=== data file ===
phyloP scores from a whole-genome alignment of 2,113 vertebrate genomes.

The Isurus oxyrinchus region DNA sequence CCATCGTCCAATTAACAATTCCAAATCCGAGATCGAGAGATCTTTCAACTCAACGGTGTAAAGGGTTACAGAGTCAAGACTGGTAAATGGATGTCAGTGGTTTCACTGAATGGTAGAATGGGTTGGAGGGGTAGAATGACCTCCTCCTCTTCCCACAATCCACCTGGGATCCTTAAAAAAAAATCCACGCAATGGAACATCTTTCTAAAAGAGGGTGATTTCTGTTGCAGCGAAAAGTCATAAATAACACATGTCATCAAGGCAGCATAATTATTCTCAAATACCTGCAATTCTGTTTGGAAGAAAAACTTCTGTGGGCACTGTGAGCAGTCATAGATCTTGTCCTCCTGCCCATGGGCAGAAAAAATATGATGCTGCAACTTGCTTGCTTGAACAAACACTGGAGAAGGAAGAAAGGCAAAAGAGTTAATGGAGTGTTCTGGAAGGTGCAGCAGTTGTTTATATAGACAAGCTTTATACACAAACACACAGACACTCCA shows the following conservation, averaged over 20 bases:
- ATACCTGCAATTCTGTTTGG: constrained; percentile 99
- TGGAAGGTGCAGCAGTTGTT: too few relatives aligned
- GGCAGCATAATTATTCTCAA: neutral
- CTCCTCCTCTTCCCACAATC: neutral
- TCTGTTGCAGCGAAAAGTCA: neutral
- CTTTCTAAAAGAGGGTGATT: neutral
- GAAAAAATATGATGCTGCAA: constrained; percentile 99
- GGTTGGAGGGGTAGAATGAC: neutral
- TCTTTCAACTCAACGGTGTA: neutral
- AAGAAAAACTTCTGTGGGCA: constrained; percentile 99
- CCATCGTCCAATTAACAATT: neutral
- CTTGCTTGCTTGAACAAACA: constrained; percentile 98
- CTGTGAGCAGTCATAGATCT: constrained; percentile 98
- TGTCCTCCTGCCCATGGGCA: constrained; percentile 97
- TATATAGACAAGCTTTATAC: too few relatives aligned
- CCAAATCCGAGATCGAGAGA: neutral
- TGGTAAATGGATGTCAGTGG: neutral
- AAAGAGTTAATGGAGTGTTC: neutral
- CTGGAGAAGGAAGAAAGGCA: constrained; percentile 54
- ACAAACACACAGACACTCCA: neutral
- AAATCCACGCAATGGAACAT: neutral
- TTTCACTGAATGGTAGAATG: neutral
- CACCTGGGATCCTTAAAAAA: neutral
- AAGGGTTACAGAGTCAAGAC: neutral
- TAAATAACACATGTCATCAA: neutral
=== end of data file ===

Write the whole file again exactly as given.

phyloP scores from a whole-genome alignment of 2,113 vertebrate genomes.

The Isurus oxyrinchus region DNA sequence CCATCGTCCAATTAACAATTCCAAATCCGAGATCGAGAGATCTTTCAACTCAACGGTGTAAAGGGTTACAGAGTCAAGACTGGTAAATGGATGTCAGTGGTTTCACTGAATGGTAGAATGGGTTGGAGGGGTAGAATGACCTCCTCCTCTTCCCACAATCCACCTGGGATCCTTAAAAAAAAATCCACGCAATGGAACATCTTTCTAAAAGAGGGTGATTTCTGTTGCAGCGAAAAGTCATAAATAACACATGTCATCAAGGCAGCATAATTATTCTCAAATACCTGCAATTCTGTTTGGAAGAAAAACTTCTGTGGGCACTGTGAGCAGTCATAGATCTTGTCCTCCTGCCCATGGGCAGAAAAAATATGATGCTGCAACTTGCTTGCTTGAACAAACACTGGAGAAGGAAGAAAGGCAAAAGAGTTAATGGAGTGTTCTGGAAGGTGCAGCAGTTGTTTATATAGACAAGCTTTATACACAAACACACAGACACTCCA shows the following conservation, averaged over 20 bases:
- ATACCTGCAATTCTGTTTGG: constrained; percentile 99
- TGGAAGGTGCAGCAGTTGTT: too few relatives aligned
- GGCAGCATAATTATTCTCAA: neutral
- CTCCTCCTCTTCCCACAATC: neutral
- TCTGTTGCAGCGAAAAGTCA: neutral
- CTTTCTAAAAGAGGGTGATT: neutral
- GAAAAAATATGATGCTGCAA: constrained; percentile 99
- GGTTGGAGGGGTAGAATGAC: neutral
- TCTTTCAACTCAACGGTGTA: neutral
- AAGAAAAACTTCTGTGGGCA: constrained; percentile 99
- CCATCGTCCAATTAACAATT: neutral
- CTTGCTTGCTTGAACAAACA: constrained; percentile 98
- CTGTGAGCAGTCATAGATCT: constrained; percentile 98
- TGTCCTCCTGCCCATGGGCA: constrained; percentile 97
- TATATAGACAAGCTTTATAC: too few relatives aligned
- CCAAATCCGAGATCGAGAGA: neutral
- TGGTAAATGGATGTCAGTGG: neutral
- AAAGAGTTAATGGAGTGTTC: neutral
- CTGGAGAAGGAAGAAAGGCA: constrained; percentile 54
- ACAAACACACAGACACTCCA: neutral
- AAATCCACGCAATGGAACAT: neutral
- TTTCACTGAATGGTAGAATG: neutral
- CACCTGGGATCCTTAAAAAA: neutral
- AAGGGTTACAGAGTCAAGAC: neutral
- TAAATAACACATGTCATCAA: neutral